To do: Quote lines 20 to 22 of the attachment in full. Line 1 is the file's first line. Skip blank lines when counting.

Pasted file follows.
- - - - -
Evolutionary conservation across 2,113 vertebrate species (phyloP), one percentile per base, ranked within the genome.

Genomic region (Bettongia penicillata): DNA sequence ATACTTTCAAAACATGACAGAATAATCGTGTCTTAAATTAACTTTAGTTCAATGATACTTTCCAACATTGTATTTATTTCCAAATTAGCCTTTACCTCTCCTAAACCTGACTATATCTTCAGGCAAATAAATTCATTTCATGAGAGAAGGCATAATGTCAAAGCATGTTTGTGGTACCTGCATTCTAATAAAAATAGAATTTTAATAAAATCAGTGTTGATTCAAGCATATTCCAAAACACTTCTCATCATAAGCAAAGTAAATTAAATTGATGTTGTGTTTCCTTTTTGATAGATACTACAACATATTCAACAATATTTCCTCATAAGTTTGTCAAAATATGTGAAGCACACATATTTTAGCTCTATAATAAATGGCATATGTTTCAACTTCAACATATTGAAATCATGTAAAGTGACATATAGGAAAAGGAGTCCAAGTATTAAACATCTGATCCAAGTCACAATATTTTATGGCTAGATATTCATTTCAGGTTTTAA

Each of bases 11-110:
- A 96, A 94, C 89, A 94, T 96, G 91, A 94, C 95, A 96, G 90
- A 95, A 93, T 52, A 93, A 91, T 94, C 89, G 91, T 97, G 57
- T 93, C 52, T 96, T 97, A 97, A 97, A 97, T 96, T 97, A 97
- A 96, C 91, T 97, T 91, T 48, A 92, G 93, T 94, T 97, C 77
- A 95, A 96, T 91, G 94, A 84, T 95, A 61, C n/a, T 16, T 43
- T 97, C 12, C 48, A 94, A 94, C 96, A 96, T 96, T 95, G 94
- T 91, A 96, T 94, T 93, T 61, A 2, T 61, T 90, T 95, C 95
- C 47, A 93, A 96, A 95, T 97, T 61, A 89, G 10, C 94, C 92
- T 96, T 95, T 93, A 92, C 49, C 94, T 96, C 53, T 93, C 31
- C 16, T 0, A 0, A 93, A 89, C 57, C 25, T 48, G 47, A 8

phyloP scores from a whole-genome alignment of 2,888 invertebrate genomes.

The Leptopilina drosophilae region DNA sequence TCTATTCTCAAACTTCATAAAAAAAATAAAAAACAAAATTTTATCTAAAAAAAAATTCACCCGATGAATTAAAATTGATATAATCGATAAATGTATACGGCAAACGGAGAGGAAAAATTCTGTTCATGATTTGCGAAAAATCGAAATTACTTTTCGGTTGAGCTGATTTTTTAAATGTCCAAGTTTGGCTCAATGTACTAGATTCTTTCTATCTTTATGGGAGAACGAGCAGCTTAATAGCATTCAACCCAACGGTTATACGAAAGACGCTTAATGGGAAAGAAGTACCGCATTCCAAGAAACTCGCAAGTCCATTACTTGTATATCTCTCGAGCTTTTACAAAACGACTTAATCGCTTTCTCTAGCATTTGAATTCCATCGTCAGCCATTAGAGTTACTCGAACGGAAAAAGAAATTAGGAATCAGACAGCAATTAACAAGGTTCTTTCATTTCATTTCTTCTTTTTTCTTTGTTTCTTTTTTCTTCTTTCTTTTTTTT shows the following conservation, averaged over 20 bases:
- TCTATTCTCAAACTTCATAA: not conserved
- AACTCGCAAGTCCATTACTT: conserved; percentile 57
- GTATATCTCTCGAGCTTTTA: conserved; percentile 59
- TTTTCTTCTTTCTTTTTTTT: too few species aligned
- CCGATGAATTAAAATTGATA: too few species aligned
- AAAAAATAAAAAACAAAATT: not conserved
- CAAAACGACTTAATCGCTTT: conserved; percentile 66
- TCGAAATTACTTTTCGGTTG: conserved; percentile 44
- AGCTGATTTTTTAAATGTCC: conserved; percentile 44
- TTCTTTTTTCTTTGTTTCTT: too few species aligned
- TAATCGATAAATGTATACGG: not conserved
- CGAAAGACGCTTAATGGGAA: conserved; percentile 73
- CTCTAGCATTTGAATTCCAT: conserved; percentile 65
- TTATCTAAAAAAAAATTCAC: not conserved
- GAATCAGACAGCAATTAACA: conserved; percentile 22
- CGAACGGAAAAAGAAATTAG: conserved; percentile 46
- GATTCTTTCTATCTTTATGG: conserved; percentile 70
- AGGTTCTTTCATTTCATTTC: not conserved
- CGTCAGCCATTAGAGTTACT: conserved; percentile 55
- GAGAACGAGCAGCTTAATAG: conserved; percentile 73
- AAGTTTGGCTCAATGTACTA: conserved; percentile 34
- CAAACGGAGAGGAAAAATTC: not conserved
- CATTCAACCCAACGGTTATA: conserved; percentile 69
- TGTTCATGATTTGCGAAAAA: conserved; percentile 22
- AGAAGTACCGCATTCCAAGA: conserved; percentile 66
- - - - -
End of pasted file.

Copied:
- CCGATGAATTAAAATTGATA: too few species aligned
- AAAAAATAAAAAACAAAATT: not conserved
- CAAAACGACTTAATCGCTTT: conserved; percentile 66